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Does your family know what to do if you become incapacitated?

You never know whether you will end up injured in an accident or suffer from an illness at some point in the future that could make it impossible for you to make decisions regarding your care and your finances on your own. If you do nothing to prepare for this possibility, your family will need to go to the courts to obtain permission to care for you and your property during this time. This could quickly get expensive and waste valuable time, especially where your health is concerned.

Instead, you could make certain decisions now that will remove those burdens from your family and allow someone you trust to immediately step in and begin making crucial and sometimes lifesaving decisions for you.

When it comes to your property

You have some options when it comes to protecting your property and finances in the event you become incapacitated. You could execute a durable power of attorney that appoints someone you trust to take over your finances when you are unable to handle your affairs. You can give this individual as much or as little power as you feel comfortable giving. For instance, you can limit it to paying bills and moving money around, but not allow for the sale of property or the closing of accounts.

You could put your property into a revocable living trust. While you are able to serve as trustee, you can manage your property as you see fit. If you become incapacitated, your successor trustee immediately steps in and takes over without any lapse in time. Your successor trustee will need to be someone you trust and someone who understands what he or she will need to do.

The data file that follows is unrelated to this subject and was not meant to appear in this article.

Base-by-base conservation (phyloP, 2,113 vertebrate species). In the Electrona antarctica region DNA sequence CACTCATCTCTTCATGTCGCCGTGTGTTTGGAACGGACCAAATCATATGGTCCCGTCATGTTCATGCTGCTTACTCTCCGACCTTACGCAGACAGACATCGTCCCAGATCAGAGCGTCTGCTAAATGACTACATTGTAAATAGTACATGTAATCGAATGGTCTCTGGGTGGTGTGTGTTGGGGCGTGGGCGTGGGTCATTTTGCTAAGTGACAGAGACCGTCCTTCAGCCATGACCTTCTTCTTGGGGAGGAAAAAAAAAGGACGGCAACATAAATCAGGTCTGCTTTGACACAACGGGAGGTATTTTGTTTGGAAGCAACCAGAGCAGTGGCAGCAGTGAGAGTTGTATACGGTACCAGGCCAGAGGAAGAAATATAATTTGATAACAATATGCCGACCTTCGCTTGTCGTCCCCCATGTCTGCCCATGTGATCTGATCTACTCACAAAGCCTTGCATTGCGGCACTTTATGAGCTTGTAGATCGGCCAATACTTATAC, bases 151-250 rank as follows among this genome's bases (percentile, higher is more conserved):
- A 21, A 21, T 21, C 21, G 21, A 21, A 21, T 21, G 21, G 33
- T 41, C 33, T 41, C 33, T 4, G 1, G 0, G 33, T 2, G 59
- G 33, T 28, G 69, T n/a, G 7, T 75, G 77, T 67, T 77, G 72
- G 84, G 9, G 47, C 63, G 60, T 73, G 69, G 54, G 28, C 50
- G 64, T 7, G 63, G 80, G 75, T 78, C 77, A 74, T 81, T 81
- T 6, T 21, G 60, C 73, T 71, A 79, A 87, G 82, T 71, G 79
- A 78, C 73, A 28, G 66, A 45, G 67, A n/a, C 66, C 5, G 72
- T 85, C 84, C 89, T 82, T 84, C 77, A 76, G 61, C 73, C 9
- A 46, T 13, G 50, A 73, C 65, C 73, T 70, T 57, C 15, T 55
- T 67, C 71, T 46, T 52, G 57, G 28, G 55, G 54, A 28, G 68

You may also title all of your assets jointly with someone else. There are some risks with this method since, legally, the other person will own half of the property. This not only means that you lose that value, but the other person's creditors, ex-spouse and taxing authorities may also attach it. In addition, if you should pass away, the joint owner immediately becomes the full owner of the asset. This may not be what you intended to happen upon your death.

When it comes to your health

You also have choices when it comes to how to handle your health care needs during incapacity. You may execute a health care power of attorney that appoints someone you trust to make medical decisions for you. This person should have an idea of what you would and would not want as far as lifesaving measures.

You can make those wishes clear to everyone using a living will, also called an advance medical directive. However, this document may only apply when the question concerns lifesaving measures that would only serve to postpone your death and not cure your illness or injury. A companion document to this is a DNR, which stands for "Do No Resuscitate." In this document, you are telling medical personnel not to perform CPR on you.

By executing some combination of these documents, you retain the ability to control what will happen if you become incapacitated and remove some of that burden from your family during an already challenging time.

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